Britain is less than 2 months away from leaving the European Union. The faith of the British public in the government’s ability to deliver orderly Brexit is dwindling. In the current atmosphere of disillusionment and uncertainty, it seems that Britain is facing two possible, barely satisfactory outcomes – a no deal Brexit, or an extension of Article 50. In both cases, there are many unknowns.
However, unsatisfactory as the situation may seem, the government has made some provisions for EU citizens currently resident in the UK, who wish to remain here to live or study. Keen to reassure them and their families that they are welcome, the government stated in its guidance paper: “EU citizens are our friends, our neighbours and our colleagues; we highly value their contribution to the social, economic and cultural fabric of the UK, and we want them to stay.” According to the paper, EU citizens and their families resident in the UK by 29 March 2019 will be able to remain, while retaining their entitlement to benefits, services, healthcare and education, on the same basis as now; their rights will be protected even in the scenario of a ‘no deal’ Brexit.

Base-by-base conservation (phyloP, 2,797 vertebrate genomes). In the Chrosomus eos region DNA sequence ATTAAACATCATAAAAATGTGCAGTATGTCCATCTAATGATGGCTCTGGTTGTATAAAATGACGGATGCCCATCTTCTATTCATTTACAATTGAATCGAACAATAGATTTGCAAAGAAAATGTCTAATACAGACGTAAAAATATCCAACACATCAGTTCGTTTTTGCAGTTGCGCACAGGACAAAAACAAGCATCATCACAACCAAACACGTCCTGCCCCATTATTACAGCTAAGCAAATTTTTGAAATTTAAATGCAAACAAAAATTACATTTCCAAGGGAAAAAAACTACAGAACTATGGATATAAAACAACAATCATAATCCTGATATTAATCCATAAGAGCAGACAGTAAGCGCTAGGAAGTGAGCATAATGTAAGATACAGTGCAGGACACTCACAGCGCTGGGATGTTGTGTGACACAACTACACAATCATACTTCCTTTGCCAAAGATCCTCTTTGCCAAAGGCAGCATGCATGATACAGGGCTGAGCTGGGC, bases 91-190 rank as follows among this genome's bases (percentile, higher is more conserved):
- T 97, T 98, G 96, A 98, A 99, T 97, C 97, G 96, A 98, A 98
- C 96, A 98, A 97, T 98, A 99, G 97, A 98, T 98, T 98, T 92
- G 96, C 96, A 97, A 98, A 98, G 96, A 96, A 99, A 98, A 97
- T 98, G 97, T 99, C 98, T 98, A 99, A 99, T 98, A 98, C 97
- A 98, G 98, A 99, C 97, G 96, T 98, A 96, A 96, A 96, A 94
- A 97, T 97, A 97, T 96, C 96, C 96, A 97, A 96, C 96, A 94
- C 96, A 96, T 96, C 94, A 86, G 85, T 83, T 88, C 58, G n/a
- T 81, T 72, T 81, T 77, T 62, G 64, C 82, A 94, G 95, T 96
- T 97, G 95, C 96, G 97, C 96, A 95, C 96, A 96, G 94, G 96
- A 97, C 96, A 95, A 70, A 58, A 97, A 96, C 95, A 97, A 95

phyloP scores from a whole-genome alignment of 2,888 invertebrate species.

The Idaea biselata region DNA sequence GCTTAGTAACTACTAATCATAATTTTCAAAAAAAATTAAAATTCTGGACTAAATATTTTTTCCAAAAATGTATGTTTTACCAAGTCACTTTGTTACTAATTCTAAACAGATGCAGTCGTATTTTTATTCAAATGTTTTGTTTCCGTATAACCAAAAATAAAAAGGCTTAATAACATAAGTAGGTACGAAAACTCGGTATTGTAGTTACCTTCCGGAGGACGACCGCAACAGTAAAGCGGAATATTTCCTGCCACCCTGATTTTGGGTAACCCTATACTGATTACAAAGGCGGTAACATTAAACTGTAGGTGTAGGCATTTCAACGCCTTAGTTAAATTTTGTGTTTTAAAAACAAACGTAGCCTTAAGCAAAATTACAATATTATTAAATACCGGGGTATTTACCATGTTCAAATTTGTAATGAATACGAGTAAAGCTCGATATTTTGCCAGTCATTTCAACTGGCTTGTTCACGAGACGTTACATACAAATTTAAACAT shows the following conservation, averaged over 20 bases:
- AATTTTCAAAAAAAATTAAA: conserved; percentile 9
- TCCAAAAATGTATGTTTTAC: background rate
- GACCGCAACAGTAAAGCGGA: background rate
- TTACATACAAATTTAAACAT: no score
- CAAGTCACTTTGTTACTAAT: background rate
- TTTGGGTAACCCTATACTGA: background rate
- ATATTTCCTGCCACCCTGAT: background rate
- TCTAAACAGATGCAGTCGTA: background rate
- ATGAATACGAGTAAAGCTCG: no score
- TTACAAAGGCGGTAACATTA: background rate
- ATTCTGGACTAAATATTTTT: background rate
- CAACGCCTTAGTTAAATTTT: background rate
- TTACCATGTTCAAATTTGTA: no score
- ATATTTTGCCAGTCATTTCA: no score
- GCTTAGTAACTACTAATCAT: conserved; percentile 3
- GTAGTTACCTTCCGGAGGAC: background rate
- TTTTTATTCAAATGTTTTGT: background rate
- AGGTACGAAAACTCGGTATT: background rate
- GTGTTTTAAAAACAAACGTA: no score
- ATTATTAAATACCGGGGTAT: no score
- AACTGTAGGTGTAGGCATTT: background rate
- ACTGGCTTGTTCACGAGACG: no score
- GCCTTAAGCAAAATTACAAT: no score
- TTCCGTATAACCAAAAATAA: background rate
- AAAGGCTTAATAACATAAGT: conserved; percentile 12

In case of a ‘no deal’, EU citizens living in the UK by 29 March 2019 will have to apply for status under the EU Settlement scheme, securing their status in UK law; applications will have to be made by 31st December 2020. Their existing family members will be able to join them by 29 March 2022, but the new Immigration system will be implemented from 1st January 2021.
The children of EU residents – as any child resident in the UK – can apply for and access a school place in England irrespective of migration status, and this will continue after the UK’s exit from the EU; even in the case of a ‘no deal’ Brexit children’s access to education will remain.
As for universities, there are 135,000 EU students currently at UK universities – and about 36,000 academic staff. At present, EU students pay fees at the same level as UK students. The government has already made assurances that for the first university intake after Brexit, in autumn 2019, there will be no changes to the EU students loan eligibility or fee status; and this guarantee will apply for the full duration of the course, even if the course finishes after the UK has left the EU. Here at Gabbitas, we are constantly searching for any additional information regarding education, and will publish it as soon as it becomes available. Watch this space.